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Hope can be painful for families of missing kids

Published on NewsOK Modified: May 9, 2013 at 1:57 pm •  Published: May 9, 2013
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CLEVELAND (AP) — The miraculous rescue of three missing women has given hope to many families whose loved ones have vanished. Yet hope, when searching for a long-lost child, can be a dangerous thing.

Thousands of children are missing across the country. The longer they are gone, the smaller the chance they will be found alive. So when three women who had been missing for a decade or more emerged from the house where they had been held captive, it provided an extraordinarily rare happy ending.

"I would definitely say it was a miracle," said Kelly Murphy, who founded Project Jason, after her own son vanished, to help other such families.

Murphy had worked with two of the Cleveland families while their daughters were missing. After they were found, she heard from many others who are still searching.

"The general response is that it gives us all hope," Murphy said. "I'm in the situation, too, with my son almost missing for 12 years without a trace and without clues. It definitely gives us hope that there is a chance. If it happened to those girls, it can happen to us."

"To have hope helps you get through each day, hope that there's a good answer instead of the answer that nobody wants. It just helps you keep going, because it's very difficult to have to live with ambiguous loss."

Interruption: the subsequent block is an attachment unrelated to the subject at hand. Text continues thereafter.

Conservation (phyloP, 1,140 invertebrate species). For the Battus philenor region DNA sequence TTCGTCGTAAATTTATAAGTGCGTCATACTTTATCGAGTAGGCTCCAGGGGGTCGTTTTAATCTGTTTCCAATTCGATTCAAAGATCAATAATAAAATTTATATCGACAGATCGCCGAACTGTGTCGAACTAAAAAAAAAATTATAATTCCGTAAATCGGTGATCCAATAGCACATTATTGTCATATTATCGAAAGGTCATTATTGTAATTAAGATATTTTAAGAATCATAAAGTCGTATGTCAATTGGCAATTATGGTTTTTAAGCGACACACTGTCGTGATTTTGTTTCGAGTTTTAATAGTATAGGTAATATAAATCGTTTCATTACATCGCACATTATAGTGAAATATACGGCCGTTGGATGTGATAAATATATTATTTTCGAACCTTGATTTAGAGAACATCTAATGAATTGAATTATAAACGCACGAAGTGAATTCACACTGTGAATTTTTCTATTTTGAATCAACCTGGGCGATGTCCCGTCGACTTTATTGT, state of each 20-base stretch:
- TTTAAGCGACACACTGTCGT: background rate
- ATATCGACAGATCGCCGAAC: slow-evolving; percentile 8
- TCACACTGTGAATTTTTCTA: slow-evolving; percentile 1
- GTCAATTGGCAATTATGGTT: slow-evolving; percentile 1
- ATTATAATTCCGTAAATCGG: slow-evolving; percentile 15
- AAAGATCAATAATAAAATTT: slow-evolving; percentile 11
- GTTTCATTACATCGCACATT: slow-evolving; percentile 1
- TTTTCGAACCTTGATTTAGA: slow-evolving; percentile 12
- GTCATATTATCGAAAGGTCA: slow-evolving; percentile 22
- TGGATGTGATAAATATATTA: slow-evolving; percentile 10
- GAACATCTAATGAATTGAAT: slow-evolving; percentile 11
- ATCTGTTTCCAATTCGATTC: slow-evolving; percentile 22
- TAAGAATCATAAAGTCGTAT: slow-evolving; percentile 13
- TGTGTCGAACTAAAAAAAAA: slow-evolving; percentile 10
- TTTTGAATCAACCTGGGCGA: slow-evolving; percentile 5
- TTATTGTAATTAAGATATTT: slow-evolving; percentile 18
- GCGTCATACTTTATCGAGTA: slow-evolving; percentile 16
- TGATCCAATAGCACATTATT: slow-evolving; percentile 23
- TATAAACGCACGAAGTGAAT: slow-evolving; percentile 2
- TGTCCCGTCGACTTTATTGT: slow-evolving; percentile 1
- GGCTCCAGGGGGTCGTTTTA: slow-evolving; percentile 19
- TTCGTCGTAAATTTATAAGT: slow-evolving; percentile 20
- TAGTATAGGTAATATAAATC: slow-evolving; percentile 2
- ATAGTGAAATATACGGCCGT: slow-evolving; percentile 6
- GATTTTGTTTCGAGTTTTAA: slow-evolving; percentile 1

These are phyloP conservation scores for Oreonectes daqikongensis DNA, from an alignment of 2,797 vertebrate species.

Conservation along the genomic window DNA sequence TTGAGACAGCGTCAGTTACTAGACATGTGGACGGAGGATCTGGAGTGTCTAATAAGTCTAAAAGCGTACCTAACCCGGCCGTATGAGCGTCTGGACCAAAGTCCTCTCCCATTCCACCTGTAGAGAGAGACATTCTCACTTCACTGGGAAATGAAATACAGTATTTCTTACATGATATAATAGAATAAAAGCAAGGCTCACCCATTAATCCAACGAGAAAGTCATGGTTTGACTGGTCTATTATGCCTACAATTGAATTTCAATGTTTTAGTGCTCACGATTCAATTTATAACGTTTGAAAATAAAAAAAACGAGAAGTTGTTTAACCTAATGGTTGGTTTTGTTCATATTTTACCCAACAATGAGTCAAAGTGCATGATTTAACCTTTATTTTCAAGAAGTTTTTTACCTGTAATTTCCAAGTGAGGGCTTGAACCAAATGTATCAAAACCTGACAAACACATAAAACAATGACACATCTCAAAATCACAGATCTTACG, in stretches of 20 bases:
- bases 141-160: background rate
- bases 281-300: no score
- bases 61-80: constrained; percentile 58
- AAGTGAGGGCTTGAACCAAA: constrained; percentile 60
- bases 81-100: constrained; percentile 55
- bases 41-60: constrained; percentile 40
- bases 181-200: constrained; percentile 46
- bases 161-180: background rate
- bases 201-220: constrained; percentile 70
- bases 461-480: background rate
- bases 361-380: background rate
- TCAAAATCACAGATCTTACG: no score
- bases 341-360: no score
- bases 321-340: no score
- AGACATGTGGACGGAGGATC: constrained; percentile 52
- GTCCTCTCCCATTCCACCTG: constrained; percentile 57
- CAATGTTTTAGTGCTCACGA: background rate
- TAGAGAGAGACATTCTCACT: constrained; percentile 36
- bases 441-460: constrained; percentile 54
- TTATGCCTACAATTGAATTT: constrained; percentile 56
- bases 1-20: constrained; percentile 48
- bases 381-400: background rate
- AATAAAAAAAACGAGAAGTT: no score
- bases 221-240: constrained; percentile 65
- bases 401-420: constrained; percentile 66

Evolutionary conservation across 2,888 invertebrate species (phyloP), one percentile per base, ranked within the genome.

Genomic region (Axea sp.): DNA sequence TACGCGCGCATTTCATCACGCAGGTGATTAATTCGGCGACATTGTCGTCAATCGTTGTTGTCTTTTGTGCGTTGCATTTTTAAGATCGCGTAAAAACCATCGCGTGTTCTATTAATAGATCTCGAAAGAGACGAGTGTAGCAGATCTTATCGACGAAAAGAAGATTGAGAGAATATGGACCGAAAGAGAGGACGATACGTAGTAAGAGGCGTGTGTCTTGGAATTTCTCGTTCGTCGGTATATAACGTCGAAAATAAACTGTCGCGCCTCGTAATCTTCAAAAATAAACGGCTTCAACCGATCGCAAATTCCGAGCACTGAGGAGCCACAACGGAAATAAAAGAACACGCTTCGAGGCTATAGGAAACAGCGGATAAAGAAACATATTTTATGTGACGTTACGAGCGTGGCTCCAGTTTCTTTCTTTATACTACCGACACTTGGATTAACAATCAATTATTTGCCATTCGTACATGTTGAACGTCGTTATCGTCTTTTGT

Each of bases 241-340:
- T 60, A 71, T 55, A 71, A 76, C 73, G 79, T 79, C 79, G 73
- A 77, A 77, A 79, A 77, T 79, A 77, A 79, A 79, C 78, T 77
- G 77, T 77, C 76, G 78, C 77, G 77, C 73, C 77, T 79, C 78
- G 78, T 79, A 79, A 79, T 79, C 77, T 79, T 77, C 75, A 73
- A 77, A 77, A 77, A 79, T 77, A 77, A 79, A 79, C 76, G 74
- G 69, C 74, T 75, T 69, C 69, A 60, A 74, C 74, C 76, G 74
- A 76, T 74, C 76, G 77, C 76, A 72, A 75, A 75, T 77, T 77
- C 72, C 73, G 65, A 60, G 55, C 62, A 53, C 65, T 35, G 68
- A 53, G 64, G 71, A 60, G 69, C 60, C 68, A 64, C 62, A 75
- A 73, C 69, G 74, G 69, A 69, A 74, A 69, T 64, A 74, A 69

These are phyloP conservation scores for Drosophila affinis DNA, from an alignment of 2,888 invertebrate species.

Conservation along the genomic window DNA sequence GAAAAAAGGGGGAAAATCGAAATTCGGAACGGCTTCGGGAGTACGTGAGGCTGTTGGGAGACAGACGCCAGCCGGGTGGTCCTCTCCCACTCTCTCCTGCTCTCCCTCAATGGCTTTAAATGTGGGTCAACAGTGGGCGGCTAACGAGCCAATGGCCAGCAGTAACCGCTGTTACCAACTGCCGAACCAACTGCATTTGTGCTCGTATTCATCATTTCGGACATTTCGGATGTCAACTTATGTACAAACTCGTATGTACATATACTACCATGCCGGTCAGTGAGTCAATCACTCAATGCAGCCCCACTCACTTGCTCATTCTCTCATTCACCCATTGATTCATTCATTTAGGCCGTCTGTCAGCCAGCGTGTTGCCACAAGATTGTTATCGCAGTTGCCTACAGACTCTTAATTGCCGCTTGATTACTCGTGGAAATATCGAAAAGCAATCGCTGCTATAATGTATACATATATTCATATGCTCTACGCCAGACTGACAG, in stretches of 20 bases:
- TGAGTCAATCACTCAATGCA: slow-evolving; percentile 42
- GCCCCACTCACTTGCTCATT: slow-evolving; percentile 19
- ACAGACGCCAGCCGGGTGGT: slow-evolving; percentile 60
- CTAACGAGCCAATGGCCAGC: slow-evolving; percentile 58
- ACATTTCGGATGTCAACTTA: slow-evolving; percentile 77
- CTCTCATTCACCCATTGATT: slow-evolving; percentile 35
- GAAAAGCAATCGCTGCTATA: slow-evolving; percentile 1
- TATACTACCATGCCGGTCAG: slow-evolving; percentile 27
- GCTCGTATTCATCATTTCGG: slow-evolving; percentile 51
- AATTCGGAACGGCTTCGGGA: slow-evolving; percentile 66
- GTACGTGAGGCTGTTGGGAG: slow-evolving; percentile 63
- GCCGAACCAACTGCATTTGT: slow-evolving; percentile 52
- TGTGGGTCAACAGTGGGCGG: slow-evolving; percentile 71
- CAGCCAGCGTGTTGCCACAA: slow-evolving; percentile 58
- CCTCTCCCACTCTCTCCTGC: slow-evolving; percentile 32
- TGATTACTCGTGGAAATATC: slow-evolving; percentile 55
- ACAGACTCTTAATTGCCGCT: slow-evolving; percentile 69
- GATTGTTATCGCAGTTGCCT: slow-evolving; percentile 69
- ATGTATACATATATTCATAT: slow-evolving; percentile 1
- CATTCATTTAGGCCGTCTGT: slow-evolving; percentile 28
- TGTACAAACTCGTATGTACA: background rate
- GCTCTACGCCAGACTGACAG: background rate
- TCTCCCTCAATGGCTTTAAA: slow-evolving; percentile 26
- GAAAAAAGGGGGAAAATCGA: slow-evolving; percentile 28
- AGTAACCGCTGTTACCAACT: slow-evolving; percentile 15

But how much does it help to hope for a miracle, which by definition is almost impossible?

Some, like Murphy, need to keep that spark alive, however small. Others, like Jody Himebaugh, need to protect their emotions.

Himebaugh knows about what happened in Cleveland but has avoided the details. His son Mark disappeared in 1991 at age 11.

"Every time I watch this kind of stuff, it rekindles the last 23 years," he said. "All it does, it just gives us hope again."

For Himebaugh, hope hurts. Whether hope is more painful than saying a permanent goodbye — that's impossible to figure.

"For the past 23 years, I've been happy for the families over that time who have recovered their kids, dead or alive," he said. "At least they've got closure. My biggest fear is I'm going to go to my grave and never know what happened to Mark, and why."

The flip side of that fear is hope — and the loved ones of the missing hold tight to every glimmer. Advocates and others often speak of persistence, of keeping missing children's images in the public eye, of always working to make sure the public stays alert for the one tiny detail that could end a family's agony.

"What an amazing time to be talking about hope, with everything that's happening," Jaycee Dugard, who was missing for more than 18 years before being rescued, said this week at an awards ceremony where she urged the audience not to give up on missing children.

In Cleveland, several religious leaders spoke on that theme Wednesday. Catholic Bishop Richard Lennon posted a video message urging viewers to pray that missing people "may have the strength of the virtue of hope and that their families also may never give up hope."

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